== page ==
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Making Waves in Art and Engineering
April 21, 2021
By
Sara Tubbs
Nine students from professor Jose Luis Contreras-Vidal’s neurohumanities class took a high-tech tour with a brain imaging device attached through the "Color Field" public art exhibition’s mile-long path across campus.
Contreras-Vidal, Hugh Roy and Lillie Cranz Cullen Distinguished Professor in the UH Department of Electrical and Computer Engineering
Jose Luis Contreras-Vidal, the Hugh Roy and Lillie Cranz Cullen Distinguished Professor in the Department of Electrical and Computer Engineering at the University of Houston's Cullen College of Engineering.
Jose Luis Contreras-Vidal, the Hugh Roy and Lillie Cranz Cullen Distinguished Professor in the Department of Electrical and Computer Engineering at the University of Houston's Cullen College of Engineering.

UH Students Experience ‘Color Field’ Wearing Brain Imaging Devices

The “Color Field” public art exhibition at the University of Houston has attracted art enthusiasts from all over since it launched last fall, but engineering doctoral student Alex Craik took a more scientific interest in the bright, large-scale sculptures. Wearing a brain imaging device that tracks eye blinks, head movements and footsteps – feeding the data in real-time to handheld tablets – he was there to investigate how his brain responds to art.

“I like space in art. So, I really enjoyed TYPOE’s ‘Forms from Life’ because of its open nature which allowed us to explore the pieces from different vantage points."

Craik was among nine students from professor Jose Luis Contreras-Vidal’s neurohumanities class this spring to take a high-tech tour through the exhibition’s mile-long path across campus. Studies have shown that humans react both physiologically and psychologically to color, stimulating various emotions and hormonal activity. The experiment with Public Art of the University of Houston System – merging the visual arts and brain science – makes perfect sense.

“We wanted to do this in a real setting and ‘Color Field’ offered us the perfect opportunity,” said Contreras-Vidal, Hugh Roy and Lillie Cranz Cullen Distinguished Professor in the UH Department of Electrical and Computer Engineering. “This exercise is all about communicating with other disciplines and exploring technology in new ways as well as identifying opportunities to develop new technology that doesn’t exist.”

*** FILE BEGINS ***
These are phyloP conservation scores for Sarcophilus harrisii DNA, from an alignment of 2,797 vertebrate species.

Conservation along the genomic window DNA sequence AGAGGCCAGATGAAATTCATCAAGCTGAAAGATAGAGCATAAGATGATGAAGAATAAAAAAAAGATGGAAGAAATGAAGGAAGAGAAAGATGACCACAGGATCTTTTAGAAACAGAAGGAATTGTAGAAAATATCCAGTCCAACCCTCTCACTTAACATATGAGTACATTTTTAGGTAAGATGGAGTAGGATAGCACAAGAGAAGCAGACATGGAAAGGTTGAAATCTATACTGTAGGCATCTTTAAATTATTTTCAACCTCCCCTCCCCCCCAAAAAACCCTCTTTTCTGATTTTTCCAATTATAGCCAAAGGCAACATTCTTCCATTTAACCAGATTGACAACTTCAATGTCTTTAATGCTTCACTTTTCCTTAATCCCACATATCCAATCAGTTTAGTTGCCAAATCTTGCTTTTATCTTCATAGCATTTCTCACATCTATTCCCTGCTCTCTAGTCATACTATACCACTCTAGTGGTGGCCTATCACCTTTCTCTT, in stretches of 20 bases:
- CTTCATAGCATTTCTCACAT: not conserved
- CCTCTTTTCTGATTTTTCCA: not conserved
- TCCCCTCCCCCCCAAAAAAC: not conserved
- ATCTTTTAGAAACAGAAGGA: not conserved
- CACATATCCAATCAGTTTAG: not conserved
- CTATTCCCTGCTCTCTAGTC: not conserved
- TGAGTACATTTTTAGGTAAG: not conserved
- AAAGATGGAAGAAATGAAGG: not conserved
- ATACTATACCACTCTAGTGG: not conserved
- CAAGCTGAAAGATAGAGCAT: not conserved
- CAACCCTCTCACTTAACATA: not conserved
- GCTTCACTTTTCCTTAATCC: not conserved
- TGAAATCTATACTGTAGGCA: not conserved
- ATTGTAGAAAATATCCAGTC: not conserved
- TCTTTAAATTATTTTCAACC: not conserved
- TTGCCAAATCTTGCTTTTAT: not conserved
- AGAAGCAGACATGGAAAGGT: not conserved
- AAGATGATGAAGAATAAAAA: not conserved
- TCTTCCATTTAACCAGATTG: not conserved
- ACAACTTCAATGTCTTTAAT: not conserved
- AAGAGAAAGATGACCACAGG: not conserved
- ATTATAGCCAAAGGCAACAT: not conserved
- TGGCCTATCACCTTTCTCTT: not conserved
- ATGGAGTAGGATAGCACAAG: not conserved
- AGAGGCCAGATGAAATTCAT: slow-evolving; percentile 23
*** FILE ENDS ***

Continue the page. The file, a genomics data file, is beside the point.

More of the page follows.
Presented by Public Art UHS, “Color Field” is the first curated exhibition of outdoor sculpture presented at UH and the second project in Public Art UHS’s Temporary Public Art Program. There are 13 works from seven contemporary artists which include: TYPOE, Sam Falls, Spencer Finch, Sarah Braman, Jeffie Brewer, Odili Donald Odita and soundscape artist Amos Cochran. The exhibition is organized by Crystal Bridges Museum of American Art in Bentonville, Arkansas and will remain on campus through the end of May.

“’Color Field’ enables viewers to question their perceptions while thinking about the impact color has on our lives,” said María C. Gaztambide, Public Art UHS director and chief curator.  “Our goal is for students – of all disciplines – and the greater UH community to respond to these works intuitively and experience them freely.

PRECISION ART THERAPY

As director of The BRAIN Center (Building Reliable Advances and Innovations in Neurotechnology), Contreras-Vidal is a pioneer of neural and rehabilitation engineering research focusing on non-invasive brain-machine interface systems and neuroprosthetics, the study of the brain’s response to the arts and the impact of neurotechnology in medicine, neuroscience and medical device design.

"Just imagine if medical experts could move from general art therapy to precision art therapy that’s personalized and prescribed specifically for you and me," he said.

Akshay Sujatha Ravindran, an Electrical and Computer Engineering graduate assistant, is eager to understand how the arts can be integrated into his research at the BRAIN Center.

He’s been analyzing preliminary data from his headset, which looks at a measure of creative engagement from the brain signals.  Once the “Color Field” tour ended, Ravindran told the group Sarah Braman’s piece “Here” was his favorite.

“Interestingly, looking at the brain data, I found that this piece elicited the highest value of alpha asymmetry, which is a measure of creative engagement.  Also, my blink rate was significantly higher – which could suggest an increased level of dopamine activity, but more analysis needs to be done to discover what the data shows,” explained Ravindran, who one day hopes to develop technology that measures attention spans of individuals with disabilities.

For now, he and his fellow classmates will continue to interpret various frequencies from their headset data to better understand how they match to specific experiences and art exhibits.

Much like the art itself, it’s hands-on learning with endless possibilities.

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